Mozambique is located on the east coast of Africa, with 2,500 kilometers of coastline along the Indian Ocean toward Madagascar.
Approximately 68% of Mozambique’s 31 million inhabitants reside in vast rural areas, and the population is relatively young, with about 66% of the country’s population being under the age of 24. Mozambique historically featured extensive river estuaries with mangroves and forests, but the country’s forests have largely been decimated and destroyed due to intensive logging for firewood and charcoal production.
In recent years, parts of northern Mozambique have been affected by ongoing extremist threats. Conflicts and unrest have led to the displacement of thousands of local Mozambicans. These persistent conflicts exacerbate existing development challenges, such as access to education and healthcare. The population’s reliance on subsistence agriculture due to these challenges further contributes to environmental degradation.”
This project is managed by Eden Reforestation Projects, a non-profit organization whose mission is to provide fair wages to impoverished villagers as stewards of global reforestation.
Eden always employs local individuals to grow, plant, and nurture the trees funded by our members until they reach maturity. They do this on a large scale. In addition to restoring forest ecosystems, Eden’s ‘Employ to Plant’ methodology yields multiple positive socio-economic and environmental outcomes.
The Irregele Milato planting area encompasses 756 hectares in the Quelimane district of Zambezia province, where the local population often relies on fishing, agriculture, and charcoal production for their livelihoods. The need for wood for income and daily use has led to extensive deforestation in the area. Flooding in these deforested areas also causes further damage to the ecosystem and to people’s homes and properties.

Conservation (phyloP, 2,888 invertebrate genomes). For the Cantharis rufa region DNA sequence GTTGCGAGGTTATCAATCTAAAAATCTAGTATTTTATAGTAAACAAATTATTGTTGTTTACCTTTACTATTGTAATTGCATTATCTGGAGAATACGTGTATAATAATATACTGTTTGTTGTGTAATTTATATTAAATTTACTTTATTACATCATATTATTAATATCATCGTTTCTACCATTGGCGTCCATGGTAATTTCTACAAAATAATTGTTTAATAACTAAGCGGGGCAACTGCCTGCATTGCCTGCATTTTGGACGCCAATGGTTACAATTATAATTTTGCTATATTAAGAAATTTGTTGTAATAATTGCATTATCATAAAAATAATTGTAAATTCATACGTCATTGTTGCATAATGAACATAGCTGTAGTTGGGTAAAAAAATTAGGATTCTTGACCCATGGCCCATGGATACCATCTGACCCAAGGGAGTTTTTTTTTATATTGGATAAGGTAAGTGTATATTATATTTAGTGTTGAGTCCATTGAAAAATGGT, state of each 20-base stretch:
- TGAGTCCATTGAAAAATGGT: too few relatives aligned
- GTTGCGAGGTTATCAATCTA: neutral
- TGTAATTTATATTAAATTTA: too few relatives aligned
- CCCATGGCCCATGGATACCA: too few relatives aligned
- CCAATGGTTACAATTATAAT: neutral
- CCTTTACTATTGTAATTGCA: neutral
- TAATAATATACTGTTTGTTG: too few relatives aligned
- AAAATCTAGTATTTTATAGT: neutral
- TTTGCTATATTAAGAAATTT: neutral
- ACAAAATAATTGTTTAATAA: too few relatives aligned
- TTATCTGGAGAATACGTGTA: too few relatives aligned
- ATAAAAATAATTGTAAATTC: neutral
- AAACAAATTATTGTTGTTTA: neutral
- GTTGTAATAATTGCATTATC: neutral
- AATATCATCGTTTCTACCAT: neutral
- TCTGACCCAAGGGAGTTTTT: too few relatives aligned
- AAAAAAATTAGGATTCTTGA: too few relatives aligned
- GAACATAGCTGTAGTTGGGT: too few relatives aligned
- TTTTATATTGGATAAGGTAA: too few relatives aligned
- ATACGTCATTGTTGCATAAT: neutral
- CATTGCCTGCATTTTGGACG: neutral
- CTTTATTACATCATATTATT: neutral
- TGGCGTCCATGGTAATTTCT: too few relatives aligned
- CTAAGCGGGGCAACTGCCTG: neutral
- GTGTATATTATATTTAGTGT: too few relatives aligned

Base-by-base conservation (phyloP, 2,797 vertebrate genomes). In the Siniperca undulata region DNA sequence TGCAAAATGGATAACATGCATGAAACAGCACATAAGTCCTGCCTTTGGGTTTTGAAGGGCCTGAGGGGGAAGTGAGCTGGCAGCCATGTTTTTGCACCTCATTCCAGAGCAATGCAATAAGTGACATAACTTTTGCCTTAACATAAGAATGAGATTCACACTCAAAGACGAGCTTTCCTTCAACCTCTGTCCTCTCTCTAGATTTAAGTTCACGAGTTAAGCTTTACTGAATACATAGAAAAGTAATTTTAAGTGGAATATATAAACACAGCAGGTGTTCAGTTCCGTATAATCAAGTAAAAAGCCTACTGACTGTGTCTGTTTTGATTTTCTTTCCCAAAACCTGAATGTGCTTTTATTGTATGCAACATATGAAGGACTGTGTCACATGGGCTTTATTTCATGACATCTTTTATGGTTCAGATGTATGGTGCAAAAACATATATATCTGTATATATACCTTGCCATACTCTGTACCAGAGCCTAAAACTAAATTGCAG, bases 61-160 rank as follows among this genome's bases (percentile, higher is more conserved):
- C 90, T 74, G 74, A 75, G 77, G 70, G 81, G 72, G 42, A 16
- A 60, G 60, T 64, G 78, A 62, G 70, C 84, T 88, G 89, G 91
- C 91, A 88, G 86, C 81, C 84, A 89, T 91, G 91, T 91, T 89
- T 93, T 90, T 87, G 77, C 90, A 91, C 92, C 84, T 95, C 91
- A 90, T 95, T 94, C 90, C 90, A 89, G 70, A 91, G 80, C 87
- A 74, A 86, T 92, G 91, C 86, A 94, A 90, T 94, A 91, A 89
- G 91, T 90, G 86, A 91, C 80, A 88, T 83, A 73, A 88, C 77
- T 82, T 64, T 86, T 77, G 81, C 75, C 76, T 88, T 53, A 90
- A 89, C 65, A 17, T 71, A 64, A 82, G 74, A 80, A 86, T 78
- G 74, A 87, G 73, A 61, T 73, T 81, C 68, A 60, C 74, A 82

Mangroves are small coastal tree species that occur worldwide in the tropics and subtropics and are particularly skilled at absorbing and storing carbon underground in their extensive root systems. Carbon stored in mangrove forests is considered blue carbon because it is stored along the coast. In addition to their excellent carbon storage capacity, mangroves provide excellent protection against floods and storms for the coastal area itself.
Throughout the entire project period, an estimated 6 million mangrove trees will be funded in this planting area. We hope to make a significant contribution to this with the Kuwi.org members. This can help stabilize the soil, absorb carbon, and provide employment for local planters and forest guards.
View the project here on Restor.
Along the edges of coastlines, where land meets the ocean, lie the world’s salt marshes, mangroves, and seagrasses. These coastal wetland ecosystems can be found on every continent except Antarctica.
Wetlands serve as nurseries for fish, feeding areas for migratory birds, a first line of defense against storm surges and floods, and natural filtration systems that improve water quality and replenish aquifers. In proportion to their land area, they also sequester vast amounts of carbon in above-ground plants and in roots and soil below.
Coastal wetlands can store five times as much carbon in the long term as tropical forests, typically in deep waterlogged soils. The soil alone in mangrove forests can contain the equivalent of over two years’ worth of global emissions: 22 billion tons of carbon, much of which would escape if these ecosystems were lost.
When allocating our members’ funds, we’re committed to aiding in the Sustainable Development Goals set by the United Nations. Below are the SDGs acknowledged for this project.
💡 Click on the Icon to read follow the progress on each SDG.